People often contact me, saying, “My appeal failed. What should I do?” I ask,”What was in the first appeal? What didn’t work?”
They invariably say, “I don’t know. My doctor wrote my appeal.”
First, it is not the doctor’s job to write our appeal. We need to take charge of the insurance piece, make their jobs as easy as possible, and leave them free to expend all of their energy and intelligence to administer our lifesaving treatments.
If your doctor is contracted with the insurance company, he is not ideally positioned to fight the insurance company.
If your doctor-of-choice is out of network (not contracted with the insurance company), he has no influence whatsoever with your insurance company.
You may ask, “How about if I get a lawyer to fight this for me?”
Good luck with that. Attorneys are not, for the most part, interested in fighting denial of care cases. There is no money in it. If you win your case, there will be no damages assessed, because you haven’t let them damage you yet. All you get is your life saved, all you get is your treatment.
There is no getting around it. You are the only person who has any traction with your insurance company. The contract is between Acme Insurance and YOU.
The fine print in your benefits booklet may not provide for the surgery/drug/treatment that you are seeking. They may even state quite clearly that they are not going to pay for it.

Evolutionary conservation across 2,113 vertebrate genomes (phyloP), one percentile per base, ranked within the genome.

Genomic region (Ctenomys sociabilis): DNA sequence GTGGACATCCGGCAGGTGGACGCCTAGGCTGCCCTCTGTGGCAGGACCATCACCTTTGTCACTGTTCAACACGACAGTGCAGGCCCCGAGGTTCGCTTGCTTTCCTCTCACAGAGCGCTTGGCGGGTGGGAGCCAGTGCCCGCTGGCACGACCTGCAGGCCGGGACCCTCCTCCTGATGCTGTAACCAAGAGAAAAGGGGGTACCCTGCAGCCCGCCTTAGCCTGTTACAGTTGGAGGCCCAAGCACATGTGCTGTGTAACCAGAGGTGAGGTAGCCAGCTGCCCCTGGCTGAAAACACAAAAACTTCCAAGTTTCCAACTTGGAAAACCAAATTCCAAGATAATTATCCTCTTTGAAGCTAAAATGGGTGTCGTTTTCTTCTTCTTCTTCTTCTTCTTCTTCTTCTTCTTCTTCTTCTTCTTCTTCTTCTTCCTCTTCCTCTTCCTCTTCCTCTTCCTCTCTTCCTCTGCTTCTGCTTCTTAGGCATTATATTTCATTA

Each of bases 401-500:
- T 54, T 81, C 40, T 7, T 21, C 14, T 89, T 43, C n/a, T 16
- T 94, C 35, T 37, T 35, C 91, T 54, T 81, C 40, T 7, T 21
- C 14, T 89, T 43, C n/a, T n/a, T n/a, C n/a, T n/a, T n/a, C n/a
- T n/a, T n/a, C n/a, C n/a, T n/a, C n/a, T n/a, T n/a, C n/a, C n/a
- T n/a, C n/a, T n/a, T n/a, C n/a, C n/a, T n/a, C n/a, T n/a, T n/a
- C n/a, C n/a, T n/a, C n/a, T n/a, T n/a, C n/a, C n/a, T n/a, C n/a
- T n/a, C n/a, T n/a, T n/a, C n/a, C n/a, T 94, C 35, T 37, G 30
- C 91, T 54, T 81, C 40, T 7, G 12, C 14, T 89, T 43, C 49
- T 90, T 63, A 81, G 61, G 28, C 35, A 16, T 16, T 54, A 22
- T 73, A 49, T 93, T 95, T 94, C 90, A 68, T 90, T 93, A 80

No matter. In all of the forty-four appeals that I have won, the insurer had stated that the treatment was not a covered benefit. But they paid.
How could this be? Because there is what I call the “Unwritten Contract” between you and your health insurer. On the face of it, none of the insurers in my forty-four cases would ever have had to pay a dime for any of these treatments. I believe that the reason that they do pay—after being severely intimidated by my written document—is the unwritten contract.
Nobody speaks of the unwritten contract, but insurance companies invoke it all the time—particularly in their promotional materials. Every time your insurer uses words meant to make you feel safe and cared-for, they portray themselves as keepers of this contract.
“You are in good hands with Acme Insurance.”
“We are the Rapid Response Resolution Team.”
“The name of our company is Neighborhood Health United.”
We are part of your neighborhood. We have health. We are united.
My appeals win because of this unspoken, unwritten, underlying agreement. What is the unwritten contract between you and your insurer?
Your part of the contract is to faithfully pay your premiums every month. The insurance company’s part of the agreement is, when you get sick, to make a good faith effort to provide appropriate treatment for you.
Your insurer pretends to operate according to this vision of health insurance. However, they have a thousand ways of getting out of their obligation—which is to pay for your treatment.
You are the one who will have to fight for what is fair, just, and right—regardless of what it says or does not say in your benefits booklet. And YOU are the one who is going to make your insurer uphold the unwritten contract, and do what is right.
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